fur-ther   adverb   1. at or to a greater distance.  2. at or to a more advanced point.  3. the psychedelic bus populated by the Merry Pranksters and immortalized in The Electric Kool-Aid Acid Test.

On October 28th at 5:44am, I could go no further.  For almost 24 hours I’d been running up, down and around Arizona’s McDowell Mountain Park.  After 101.4 miles(nearly half a million steps), I could finally stop.

Someone handed me a belt buckle and gave me a place to sit.  I knew I should eat, drink and stretch, but all I wanted to do was curl up in my tent and sleep.  At that point I felt no joy, just relief to have finally finished.

It’s been over a week since I returned from Arizona and it’s taken awhile to process the whole experience.  I’ve been asked lots of questions since I gotten back and I’ve finally wrapped my head around some of the answers.  Here are my thoughts.

Why would anyone want to run 100 miles?

Good question, one I often asked myself at Javelina.  I signed up for this race because I was looking for a new challenge and one hundred miles in one day had a nice symmetry to it.  It sounds like a long way to run and it is a long way, but with proper training and the right mindset, it’s a distance that anyone can complete in a single day.

Did you run the whole time?

Some 100 mile races are more runnable than others. The Javelina 100 takes place on a relatively smooth trail with lots of rolling hills, but nothing too long or steep.  I ran about 95% of the course, only walking the rocky sections at night.  A few of the top competitors ran the whole race, while others walked quite a bit.  To be honest, I wish I would have walked more to give my running muscles a break.  Towards the end I was passed by a walker and realized:  A)  Walking can be more efficient than running.  B)  Damn, I’m running slow.

What did you eat?

It’s important to have a consistent fueling and hydration plan.  I tried to take in 100 calories every 20-30 minutes, mostly by eating energy gels/bars and munching on fruit at the aid stations.  I alternating water and Gatoraid in my handheld water bottle and took salt tabs every 2 hours to keep my electrolytes in balance.  When I got burned out on the energy gels/bars, I starting eating a piece of pizza every few hours.  It was a well-needed injection of carbs, protein, fat and calories.  You can probably imagine how good it tasted.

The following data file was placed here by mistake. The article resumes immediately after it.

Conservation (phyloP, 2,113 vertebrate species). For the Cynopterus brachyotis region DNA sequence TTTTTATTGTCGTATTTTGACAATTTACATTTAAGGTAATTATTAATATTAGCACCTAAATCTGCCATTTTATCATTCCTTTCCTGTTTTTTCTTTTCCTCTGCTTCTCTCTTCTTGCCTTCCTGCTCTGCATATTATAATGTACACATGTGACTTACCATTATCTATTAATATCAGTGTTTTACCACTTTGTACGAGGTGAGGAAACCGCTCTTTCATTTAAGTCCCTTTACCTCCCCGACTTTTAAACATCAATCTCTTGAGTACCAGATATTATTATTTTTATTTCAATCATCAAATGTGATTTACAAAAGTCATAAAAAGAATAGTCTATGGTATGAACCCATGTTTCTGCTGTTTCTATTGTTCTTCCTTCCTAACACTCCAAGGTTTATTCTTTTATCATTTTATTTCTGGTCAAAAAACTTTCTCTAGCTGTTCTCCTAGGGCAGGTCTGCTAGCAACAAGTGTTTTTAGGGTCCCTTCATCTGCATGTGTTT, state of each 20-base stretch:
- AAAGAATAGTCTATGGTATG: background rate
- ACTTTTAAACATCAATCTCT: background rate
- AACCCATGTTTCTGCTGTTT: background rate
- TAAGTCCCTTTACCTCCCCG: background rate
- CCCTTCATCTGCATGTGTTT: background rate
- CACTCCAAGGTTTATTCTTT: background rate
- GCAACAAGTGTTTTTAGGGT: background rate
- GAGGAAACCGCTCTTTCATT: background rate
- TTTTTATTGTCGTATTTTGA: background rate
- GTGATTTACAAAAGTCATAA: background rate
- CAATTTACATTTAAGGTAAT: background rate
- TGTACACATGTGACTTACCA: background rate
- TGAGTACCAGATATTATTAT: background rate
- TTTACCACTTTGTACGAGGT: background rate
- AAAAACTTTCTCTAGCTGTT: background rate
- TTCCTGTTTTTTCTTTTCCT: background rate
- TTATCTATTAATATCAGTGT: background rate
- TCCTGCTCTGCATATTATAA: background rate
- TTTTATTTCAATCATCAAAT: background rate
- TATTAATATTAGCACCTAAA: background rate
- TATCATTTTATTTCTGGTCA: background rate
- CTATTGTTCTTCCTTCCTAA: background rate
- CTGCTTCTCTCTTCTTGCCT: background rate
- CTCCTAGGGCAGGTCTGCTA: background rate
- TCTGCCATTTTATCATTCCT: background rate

Was it hot?

This was the 10th annual Javelina 100 and this year was the one of the hottest ever.  The temperatures got into the low 90’s and even though it was a dry heat, out in the desert there is no shade to protect you from the sun.  At times I felt like the vultures were circling overhead as we struggled through the afternoon heat.  Of the 400 starters only 160 finished before the 30 hour cutoff, a finishing rate of just 40%.

What did you think about?

Through I didn’t really make a conscience effort to do so, my mind for most of the day was almost completely empty.  I didn’t think about my time or the distance or the heat or the pain.  I was somehow able turn off the random thoughts in my head and focus only on eating, drinking and moving forward.  Towards the end, the mix of dehydration, hunger, exhaustion, and sleep deprivation created a real psychedelic experience.  The shadows caused by my headlamp and the full moon made the saguaro cactus look like other runners.  It was pretty trippy.

One of the coolest things for me was to see all the different kinds of runners at Javelina, various shapes and sizes, ages and races.  Most of the participants were in their 30’s and 40’s, yet surprisingly there was more in their 50’s than in their 20’s.  There was even a handful of runners in their 60’s and one 70 year old guy from San Diego.

How did you train?

If you want to run a marathon, there are dozens of books that will tell you exactly what you need to do to get to the finish line.  In comparison, there’s very little information available about training for an ultra.  The only book I could find is called Relentless Forward Progress (a good mantra, by the way) by Bryon Powell, who started the popular irunfar.com website.  In the last few months I bumped up my mileage to about 60 miles a week, ran 50k and 50 mile tune-up races, and did a couple of all-day runs in the Columbia Gorge and around Mt. Hood to get used to being on my feet for extended periods of time.  It’s also important to make sure that all of your equipment and fueling/hydration systems are dialed in.  Something as simple as a blister or a cramp can jeopardize the whole race.

What would you do differently?

Many of the runners had support crews and pacers to help out during the race.  Yoshimi was in Japan visiting her family, so she wasn’t able to come with me to Arizona, so my support team was made up of just my amigo, Lobo.

Just a couple of lone wolves, me and Lobo.  During the race I was fine on my own, but it would have been great to have someone help afterwards with packing up camp, driving to Phoenix, dealing with all the motel, restaurant, rental car and airline stuff.

Would you do it again?

The pain is still pretty fresh, so it’s a bit too soon to say for sure, but yeah, I probably would at some point.  Javelina takes place in a beautiful desert setting and its 15.4 mile loop course made things logistically easy for a 100 mile virgin.  If I do run another 100 miler, I’d like to do a race on a more aesthetically pleasing point-to-point course in a dramatic mountain setting like the Rockies or the Alps.

To see the sun rise, then set and then rise again, all while running through the Sonoran desert was a unique experience I’ll never forget.  It was amazing to be part of a community of runners who set lofty goals and put in the time and effort to realize those dreams.  In the last few days the soreness in my muscles has finally subsided and the relief I felt initially has since faded.  Now all that remains is a lingering glow of joy.